Several entries that got a big reaction from the audience were from commercial production companies. "Clear Mind" from Metrolight gave us an anti-polution message; "The Invisible Man in Blind Love" by Eurocitel was a film-noir love story that had the gimic of not needing to animate a person, just objects being moved around by the title character, to tell its story; "Lifesavers: The Good Times Roll" by Topix treated us to rock and roll performed by candy; "Luxo Jr. in Light & Heavy and Surprise" by Pixar was two Sesame Street segments starring those well-known lovable lamps; "Match Light - One Light" by Rhythm & Hues had a matchstick character demonstrating self lighting charcoal; and "PDI Morph Reel" from Pacific Data Images featured startling metamorphosis' of people changing into animals and babies into adults.
There were several popular films made as entertainment. "Digitaline" by Edem Productions had endless streams of linked finger parts; "Festival" by Yoichiro Kawaguchi was another in his series of visions of psychedelic seaweed; "Maxwell's Demon" by James Duesing was a rough-looking and very wierd social satire; "Virtually Yours" by Matt Elson of Symbolics had very nice facial animation of two lovers, "Whack" by Harold Buchman was a funny glimpse into a repetitive painful relationship between two blobs; and "Wanting for Bridge" by Joan I. Staveley was a meditation on loss in which detached hands move over strange landscapes.
Other crowd-pleasers were more research oriented. "Leaf Magic" from the IBM T.J. Watson Research Center showed mathematically animated leaves sailing and dancing through a playground; "Lost Animals" from HC/CG New York recreated dinosaurs with very realistic motion; "Primordial Dance" by Karl Sims used genetic evolution formulas to create interesting patterns; "Water Caustics" from Digital Pictures simulated realistic swimming pool reflections and refractions; and "Wet Science" from Xaos demonstrated the ability to turn conventional images into watery and painterly moving textures.
Three pieces were created for use as amusement park rides. "Echoes of the Sun" by Imax Systems, "Inter Galactic Travel" by Links Corp. and "Into the 4th Dimension" with computer animation by deGraf/Wahrman. These took the audience through time to ages long ago, into microscopic molecular ineraction, and over vast distances to other universes. "Echos" and "4th Dimension" had the added attraction of being in stereo 3-D, putting fantasy material into the space above the audience. Using stereo computer animation for rides seems like a trend that will grow since such spectacular imagery can be produced by shifting the computer's "camera" slightly and redoing the motion to produce the second eye's point-of-view.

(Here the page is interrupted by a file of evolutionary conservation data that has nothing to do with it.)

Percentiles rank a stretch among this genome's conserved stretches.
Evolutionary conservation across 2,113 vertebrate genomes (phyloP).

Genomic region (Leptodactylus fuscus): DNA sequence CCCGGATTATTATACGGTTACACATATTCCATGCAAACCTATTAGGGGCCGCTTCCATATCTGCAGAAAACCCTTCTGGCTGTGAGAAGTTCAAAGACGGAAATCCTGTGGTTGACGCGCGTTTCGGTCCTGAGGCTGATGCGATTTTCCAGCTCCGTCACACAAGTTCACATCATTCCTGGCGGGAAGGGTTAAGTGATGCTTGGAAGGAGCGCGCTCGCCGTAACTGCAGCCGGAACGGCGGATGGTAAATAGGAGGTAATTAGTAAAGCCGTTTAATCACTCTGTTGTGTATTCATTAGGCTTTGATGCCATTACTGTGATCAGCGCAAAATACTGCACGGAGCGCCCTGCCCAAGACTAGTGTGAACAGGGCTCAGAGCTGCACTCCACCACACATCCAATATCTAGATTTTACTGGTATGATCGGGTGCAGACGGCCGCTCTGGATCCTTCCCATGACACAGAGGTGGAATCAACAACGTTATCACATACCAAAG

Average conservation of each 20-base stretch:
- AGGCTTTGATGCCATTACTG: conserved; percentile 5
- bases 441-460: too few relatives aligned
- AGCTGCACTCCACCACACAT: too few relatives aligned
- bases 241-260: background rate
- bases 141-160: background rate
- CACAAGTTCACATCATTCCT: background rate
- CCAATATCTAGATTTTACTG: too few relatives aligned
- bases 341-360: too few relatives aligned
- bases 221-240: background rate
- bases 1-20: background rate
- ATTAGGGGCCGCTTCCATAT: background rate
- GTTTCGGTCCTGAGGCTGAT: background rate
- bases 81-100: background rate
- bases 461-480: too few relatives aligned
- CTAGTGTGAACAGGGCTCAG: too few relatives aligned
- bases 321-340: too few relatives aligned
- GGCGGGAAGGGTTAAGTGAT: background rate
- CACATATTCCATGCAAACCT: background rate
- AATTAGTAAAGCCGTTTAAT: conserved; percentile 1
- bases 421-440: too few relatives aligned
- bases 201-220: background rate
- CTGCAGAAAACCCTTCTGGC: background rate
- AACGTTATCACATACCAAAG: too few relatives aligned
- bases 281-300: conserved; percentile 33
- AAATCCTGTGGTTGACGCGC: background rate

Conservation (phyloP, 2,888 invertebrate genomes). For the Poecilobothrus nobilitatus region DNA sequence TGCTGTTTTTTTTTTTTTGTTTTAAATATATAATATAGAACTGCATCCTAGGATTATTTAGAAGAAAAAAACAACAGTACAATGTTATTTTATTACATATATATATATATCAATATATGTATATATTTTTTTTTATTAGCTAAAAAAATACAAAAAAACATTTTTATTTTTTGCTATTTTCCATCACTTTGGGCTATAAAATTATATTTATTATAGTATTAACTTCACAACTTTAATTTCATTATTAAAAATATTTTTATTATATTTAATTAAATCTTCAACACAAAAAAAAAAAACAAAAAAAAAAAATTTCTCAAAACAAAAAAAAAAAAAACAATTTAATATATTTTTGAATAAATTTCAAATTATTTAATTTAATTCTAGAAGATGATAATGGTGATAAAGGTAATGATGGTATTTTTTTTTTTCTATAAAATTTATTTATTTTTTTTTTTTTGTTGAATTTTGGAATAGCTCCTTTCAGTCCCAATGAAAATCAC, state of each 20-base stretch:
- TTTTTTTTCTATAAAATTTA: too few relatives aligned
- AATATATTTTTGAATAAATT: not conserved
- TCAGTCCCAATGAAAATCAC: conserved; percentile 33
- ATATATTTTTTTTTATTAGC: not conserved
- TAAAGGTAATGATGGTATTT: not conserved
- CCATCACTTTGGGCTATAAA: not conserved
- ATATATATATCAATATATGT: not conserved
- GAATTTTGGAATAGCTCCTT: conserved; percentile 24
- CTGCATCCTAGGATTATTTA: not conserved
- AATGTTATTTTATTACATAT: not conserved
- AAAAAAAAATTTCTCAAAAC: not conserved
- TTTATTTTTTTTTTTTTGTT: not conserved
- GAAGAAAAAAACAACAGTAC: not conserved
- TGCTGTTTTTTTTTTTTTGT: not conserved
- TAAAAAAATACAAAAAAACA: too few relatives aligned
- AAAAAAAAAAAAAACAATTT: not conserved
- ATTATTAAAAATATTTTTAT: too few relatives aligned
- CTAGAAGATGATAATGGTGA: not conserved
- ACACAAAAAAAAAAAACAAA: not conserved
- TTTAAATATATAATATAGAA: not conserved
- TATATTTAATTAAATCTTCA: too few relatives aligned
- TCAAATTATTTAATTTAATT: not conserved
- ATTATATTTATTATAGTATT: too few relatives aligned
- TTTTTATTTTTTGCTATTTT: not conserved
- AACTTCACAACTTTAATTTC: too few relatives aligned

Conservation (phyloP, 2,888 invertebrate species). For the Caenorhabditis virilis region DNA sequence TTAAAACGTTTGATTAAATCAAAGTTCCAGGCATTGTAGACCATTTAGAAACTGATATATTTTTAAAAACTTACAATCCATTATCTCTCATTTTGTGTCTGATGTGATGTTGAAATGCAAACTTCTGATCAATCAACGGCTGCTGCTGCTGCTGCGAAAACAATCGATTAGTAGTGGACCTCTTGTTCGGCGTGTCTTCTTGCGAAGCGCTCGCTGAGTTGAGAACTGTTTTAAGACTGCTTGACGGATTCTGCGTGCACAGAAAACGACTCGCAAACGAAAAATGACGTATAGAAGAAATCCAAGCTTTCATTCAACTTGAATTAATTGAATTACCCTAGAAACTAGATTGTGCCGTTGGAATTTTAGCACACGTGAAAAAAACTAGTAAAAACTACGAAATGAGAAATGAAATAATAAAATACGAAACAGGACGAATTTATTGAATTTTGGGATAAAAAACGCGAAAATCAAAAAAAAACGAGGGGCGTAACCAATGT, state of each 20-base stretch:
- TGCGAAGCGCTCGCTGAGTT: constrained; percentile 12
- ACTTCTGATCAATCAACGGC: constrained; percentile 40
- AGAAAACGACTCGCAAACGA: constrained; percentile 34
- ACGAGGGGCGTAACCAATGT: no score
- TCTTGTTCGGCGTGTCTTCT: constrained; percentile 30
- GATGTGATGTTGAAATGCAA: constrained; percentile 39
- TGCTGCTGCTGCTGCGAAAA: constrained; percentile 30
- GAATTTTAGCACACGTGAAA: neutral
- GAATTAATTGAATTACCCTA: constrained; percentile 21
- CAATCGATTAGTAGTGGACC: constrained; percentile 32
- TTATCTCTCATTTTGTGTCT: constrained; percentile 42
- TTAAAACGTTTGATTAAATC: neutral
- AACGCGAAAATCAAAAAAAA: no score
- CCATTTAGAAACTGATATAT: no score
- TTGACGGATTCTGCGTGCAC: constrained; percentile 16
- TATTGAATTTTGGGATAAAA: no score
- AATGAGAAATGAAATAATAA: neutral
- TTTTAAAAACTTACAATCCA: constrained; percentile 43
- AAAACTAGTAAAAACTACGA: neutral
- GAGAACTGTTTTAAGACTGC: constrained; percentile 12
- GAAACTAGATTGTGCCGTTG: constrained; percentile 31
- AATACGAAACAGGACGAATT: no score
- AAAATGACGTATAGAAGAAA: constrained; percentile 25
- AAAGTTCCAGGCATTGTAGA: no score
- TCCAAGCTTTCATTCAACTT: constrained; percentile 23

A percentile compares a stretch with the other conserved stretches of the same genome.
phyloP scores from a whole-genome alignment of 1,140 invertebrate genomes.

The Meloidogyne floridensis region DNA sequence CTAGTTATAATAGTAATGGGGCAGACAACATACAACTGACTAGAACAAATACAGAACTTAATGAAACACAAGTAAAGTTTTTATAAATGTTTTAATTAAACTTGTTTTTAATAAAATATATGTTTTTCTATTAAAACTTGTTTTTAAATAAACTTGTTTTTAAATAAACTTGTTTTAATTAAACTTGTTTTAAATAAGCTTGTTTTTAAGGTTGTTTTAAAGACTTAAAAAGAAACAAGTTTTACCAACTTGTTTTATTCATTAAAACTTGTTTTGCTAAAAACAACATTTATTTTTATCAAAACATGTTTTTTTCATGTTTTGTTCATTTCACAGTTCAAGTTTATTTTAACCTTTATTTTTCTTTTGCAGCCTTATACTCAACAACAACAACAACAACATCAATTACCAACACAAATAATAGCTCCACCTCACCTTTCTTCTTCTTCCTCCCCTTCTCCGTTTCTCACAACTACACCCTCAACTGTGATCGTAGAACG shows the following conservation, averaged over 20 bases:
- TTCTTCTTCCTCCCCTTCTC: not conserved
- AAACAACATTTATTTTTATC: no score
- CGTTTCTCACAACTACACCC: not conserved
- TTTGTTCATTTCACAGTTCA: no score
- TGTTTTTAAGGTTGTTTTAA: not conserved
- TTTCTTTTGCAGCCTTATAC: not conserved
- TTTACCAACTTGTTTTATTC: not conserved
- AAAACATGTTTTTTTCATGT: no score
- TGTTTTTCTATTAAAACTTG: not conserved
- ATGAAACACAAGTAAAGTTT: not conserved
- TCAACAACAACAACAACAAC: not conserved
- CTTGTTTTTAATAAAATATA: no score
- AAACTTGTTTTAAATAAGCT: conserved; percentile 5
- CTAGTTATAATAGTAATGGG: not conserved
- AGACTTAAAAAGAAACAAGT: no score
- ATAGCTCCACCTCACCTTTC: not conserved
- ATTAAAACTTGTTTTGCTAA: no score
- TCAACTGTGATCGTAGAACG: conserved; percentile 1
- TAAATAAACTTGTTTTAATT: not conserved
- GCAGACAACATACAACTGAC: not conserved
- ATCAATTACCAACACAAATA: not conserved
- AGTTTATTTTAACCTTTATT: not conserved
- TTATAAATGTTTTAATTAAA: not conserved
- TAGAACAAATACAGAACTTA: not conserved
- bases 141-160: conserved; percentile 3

At the Exhibition the best news on the hardware front was the introduction of a smaller and cheaper Iris workstation, called Indigo, from Silicon Graphics, Inc. (about $8,000 complete). This should finish the complete dominance of SGI machines in all but the low-end of the computer graphics scene. Additionally, Indigo features a video option (about $2,000) that allows for the control and display of real-time video from tape or lazerdisc on the same monitor as the computer's graphics, allowing many uses in interactive and instructional applications. Indigo already runs almost all current software developed for the Iris line.
Of the animation software on display, Softimage from Montreal was demonstrating the most interactive editing yet, with real-time modifications allowed while viewing the current motion design in action. Several other vendors showed improvements, like Alias, who now has software for the Macintosh. In addition, AT&T, Autodesk, Digital Arts, Intelligent Light, NewTek, Ray Dream, Symbolics, TDI, Time Arts, Wavefront, and others, were proving that there is plenty to choose from at many price levels for anyone interested in producing computer animation. QuickCEL from AXA Corp. was being marketed to traditional animators. After recording pencil drawings and backgrounds into the system, the clean-up, paint, and camera work can all be done in the computer.
All in all it was a good show, with the feeling common in recent years that what we are seeing is further progress for an industry that is spreading out into more and more areas of education, commerce, and art. With the continuing trend of tools becoming cheaper and faster, it is becoming even more apparent that what separates the good from the adaquate has more to do with talent and hard work than with spending lots of money. So what else is new?
Animation Magazine: published by Thoren Publications, Agoura Hills, CA (818) 991-2884.